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Welcome to the Lancaster Chapter of Delta Waterfowl

A Local Pennsylvania Chapter

The Lancaster Chapter was established in 2009 by a small group of water fowlers dedicated to the heritage of water fowling with a drive for education and conservation. They understood the importance of sharing this sport with the community. Today, the Lancaster Chapter is more dedicated than ever to making sure that we not only educate about ethical hunting practices, but work to improve the habitat that will ensure future generation have prime opportunities afield. Please check out our chapter at one of our monthly meetings or field events.

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Our Mission
Hunters and their families joining together to preserve the future of water fowling for all to enjoy for years to come - The Lancaster Chapter of Delta Waterfowl represents a new way of conservation, making a difference in our local community. Delta Waterfowl is a science-based organization focused on building better waterfowl production through nesting and habitat preservation. Twenty-five percent of all funds raised are returned to the community where we live and hunt. These funds are used for stream and river clean-up, wood duck boxes, hen houses, education of youth, and hunts for youth and veterans.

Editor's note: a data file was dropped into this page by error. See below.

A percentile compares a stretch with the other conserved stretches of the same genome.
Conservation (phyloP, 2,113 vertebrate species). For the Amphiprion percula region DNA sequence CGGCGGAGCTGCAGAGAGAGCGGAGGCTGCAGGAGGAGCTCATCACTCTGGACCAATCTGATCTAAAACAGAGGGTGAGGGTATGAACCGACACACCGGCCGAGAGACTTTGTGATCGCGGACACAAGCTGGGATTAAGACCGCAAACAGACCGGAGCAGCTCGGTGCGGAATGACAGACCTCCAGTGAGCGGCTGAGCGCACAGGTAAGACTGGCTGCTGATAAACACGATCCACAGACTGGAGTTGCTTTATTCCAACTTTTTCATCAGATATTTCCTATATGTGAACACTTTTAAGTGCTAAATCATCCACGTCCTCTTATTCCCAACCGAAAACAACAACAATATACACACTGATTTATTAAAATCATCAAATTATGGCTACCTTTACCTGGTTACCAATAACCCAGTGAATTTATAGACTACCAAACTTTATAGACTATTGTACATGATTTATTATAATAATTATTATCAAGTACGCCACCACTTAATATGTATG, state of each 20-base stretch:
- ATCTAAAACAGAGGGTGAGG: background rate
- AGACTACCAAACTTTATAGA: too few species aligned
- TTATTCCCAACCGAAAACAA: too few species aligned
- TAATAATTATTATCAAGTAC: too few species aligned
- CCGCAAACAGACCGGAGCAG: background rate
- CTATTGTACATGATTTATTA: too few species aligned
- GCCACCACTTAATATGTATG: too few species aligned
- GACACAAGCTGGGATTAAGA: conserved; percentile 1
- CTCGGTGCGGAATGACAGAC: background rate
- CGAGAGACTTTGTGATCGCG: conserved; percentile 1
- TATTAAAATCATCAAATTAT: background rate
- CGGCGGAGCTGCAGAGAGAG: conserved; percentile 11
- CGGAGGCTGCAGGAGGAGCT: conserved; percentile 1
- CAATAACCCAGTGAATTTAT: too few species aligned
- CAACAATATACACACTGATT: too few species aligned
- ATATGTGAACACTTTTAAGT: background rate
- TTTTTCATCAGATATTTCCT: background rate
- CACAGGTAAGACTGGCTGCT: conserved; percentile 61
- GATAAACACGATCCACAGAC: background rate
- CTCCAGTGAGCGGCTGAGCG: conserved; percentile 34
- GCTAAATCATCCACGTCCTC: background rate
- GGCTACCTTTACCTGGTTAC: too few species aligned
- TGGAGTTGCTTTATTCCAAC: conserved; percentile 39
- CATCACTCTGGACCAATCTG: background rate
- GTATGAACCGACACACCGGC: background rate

Chapter Activities

• River Cleanup Days • Youth and Community Education Events • Nesting Structure Construction and Installation • Youth and Veteran Hunts • Picnics and Social Events

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History Of Delta Waterfowl
Delta Waterfowl traces its roots to 1911. Under the leadership of James Ford Bell the founder of General Mills, began a journey of conservation which led to the modern Delta Waterfowl of today. Originally inspired to put 2 ducks back for each one shot by he and his colleagues on his property on the famed Delta Marsh, quickly learned stocking wasn’t going to sustain wild duck populations. Bell sought out conservation leaders as to how he could make a difference. Bell brought Aldo Leopold, the father of modern game management, to Delta and there was born the idea of waterfowl research facility. In 1938, Hans Albert (Al) Hochbaum arrived at Delta and became the organizations first scientific director. Hochbaum and his early Delta colleagues pioneered the study of breeding duck ecology, made seminal discoveries on habitat use and behavior. In the years since those early Delta pioneers, legions of graduate students laid the foundation of our understanding of waterfowl and their habitat. And those same researchers who pursued their Masters and Doctoral degrees in the wetlands of North America have gone on to impact waterfowl conservation in their professional lives serving in leadership positions in the U.S. Fish and Wildlife Service, Canadian Wildlife Service, nongovernmental organizations like Ducks Unlimited and state and provincial agencies working for our waterfowl resource.